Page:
In getting started I did like most. I went out to DocPad and started to follow the DocPad documentation. For me this meant jumping into node.js, installing DocPad and eventually running DocPad run and picking out my poison. As I alluded to before this meant, CoffeeScript, CoffeeKup, Stylus, Eco, Markdown, etc. DocPad walks you through this, then leaves you with a CLI to run, generate, and debug things. So as fast as npm could run, I had DocPad installed, and a shell site created and running locally. I was off to the races.

My Inspiration

With the framework in place it was time to start creating. Over the past few years I have really started to get into design. I've always been amazed by typography and the sheer elegance of the meaning and emotion it conveys. I want the sites typography to convey an experience. I also wanted things, simple. It should just work. The information should be apparent and you should be able to easily get to where you needed to be. Hell if I am going to go to all of this trouble to create content, then I have a responsibility to keep the house clean and not cluttered too.

Like anyone good designer I created a mood board of things that I liked. This was images, typography, gutters, headers, whatever. They we're just little pieces of the internet that I liked.

In the end there were a few different sites that managed to catch my eye and push me into banging angle brackets.

What did I like?

  • The header. I love pictures and I wanted each post to be represent by an image which expressed the highest level meaning. Some call this the "hero" image, but I think it's just a nice way to bridge some of the things we've seen in print for many decades to that of the digital world.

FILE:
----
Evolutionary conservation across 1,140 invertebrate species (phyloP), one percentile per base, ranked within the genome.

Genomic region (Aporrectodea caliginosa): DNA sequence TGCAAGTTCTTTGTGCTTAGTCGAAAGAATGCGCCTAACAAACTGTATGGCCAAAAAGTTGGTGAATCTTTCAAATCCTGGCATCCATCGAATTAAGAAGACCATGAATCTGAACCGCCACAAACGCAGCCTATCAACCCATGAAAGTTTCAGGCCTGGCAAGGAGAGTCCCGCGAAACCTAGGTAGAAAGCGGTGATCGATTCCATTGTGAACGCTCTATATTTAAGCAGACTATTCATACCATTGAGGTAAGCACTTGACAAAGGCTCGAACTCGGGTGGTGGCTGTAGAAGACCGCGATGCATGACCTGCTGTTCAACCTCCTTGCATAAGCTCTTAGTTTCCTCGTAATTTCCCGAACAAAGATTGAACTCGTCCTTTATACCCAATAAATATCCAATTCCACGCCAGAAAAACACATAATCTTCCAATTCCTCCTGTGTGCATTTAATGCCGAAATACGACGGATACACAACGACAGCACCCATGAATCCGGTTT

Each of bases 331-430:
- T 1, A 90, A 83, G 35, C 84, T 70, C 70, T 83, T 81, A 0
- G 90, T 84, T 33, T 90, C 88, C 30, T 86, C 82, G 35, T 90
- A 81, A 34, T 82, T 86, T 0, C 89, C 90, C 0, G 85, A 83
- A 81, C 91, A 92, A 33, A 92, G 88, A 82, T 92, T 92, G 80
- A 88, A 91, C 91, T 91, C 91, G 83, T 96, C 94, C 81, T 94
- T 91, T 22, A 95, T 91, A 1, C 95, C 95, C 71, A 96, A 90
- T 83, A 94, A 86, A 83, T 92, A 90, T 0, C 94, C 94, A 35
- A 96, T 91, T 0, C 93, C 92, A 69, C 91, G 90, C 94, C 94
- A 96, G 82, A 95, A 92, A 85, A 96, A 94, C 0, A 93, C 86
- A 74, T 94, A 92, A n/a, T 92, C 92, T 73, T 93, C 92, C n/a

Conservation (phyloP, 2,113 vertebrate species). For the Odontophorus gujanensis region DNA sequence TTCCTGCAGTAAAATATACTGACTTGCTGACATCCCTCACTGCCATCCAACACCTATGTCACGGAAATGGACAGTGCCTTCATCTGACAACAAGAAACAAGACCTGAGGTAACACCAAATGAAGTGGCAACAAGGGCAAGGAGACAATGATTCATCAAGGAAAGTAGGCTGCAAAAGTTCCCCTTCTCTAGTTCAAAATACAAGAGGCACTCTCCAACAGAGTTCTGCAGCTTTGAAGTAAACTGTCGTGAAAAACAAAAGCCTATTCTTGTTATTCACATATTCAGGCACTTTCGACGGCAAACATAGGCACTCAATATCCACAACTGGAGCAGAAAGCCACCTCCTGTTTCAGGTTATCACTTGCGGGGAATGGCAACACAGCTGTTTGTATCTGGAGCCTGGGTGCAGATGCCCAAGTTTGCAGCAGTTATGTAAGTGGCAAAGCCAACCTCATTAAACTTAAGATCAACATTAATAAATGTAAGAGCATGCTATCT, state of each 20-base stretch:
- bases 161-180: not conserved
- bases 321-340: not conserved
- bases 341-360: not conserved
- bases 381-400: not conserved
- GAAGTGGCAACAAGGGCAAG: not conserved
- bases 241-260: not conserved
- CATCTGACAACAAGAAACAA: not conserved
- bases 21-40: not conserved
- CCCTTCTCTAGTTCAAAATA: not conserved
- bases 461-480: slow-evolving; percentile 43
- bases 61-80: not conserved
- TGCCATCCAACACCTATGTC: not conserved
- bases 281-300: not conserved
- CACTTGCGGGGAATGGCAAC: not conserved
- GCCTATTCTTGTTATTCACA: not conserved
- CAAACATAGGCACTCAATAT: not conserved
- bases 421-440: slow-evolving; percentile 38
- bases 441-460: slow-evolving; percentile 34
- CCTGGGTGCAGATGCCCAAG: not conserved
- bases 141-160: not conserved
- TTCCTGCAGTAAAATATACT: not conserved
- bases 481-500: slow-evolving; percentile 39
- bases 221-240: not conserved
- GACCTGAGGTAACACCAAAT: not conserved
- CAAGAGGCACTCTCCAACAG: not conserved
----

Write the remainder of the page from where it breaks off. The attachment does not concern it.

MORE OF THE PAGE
• Spacing. I don't want you or even me to feel overwhelmed when use the site. This means things like a nice line height, appropriate gutters, and intention.
  • Typography. Simple, clean and something you could easily read.

To be clear these areas are not done either. I think I have the spacing about right. The header isn't where I want it and I can do more with typography.

What's left?

Plenty, of course.

I have been working on this on and off for the past few months. it shouldn't have taken this long but life and That Conference have just been out in front. I was nudged the other day and decided enough was enough and got things to a place where I could flip the dns and start enjoying things.

I've got things to clean up. I need to spend some time thinking about how I could pre-publish posts. This rarely happens, so it's not high on the backlog. Remember this whole thing is static, so things like the rss feed, the article list aren't created on the fly.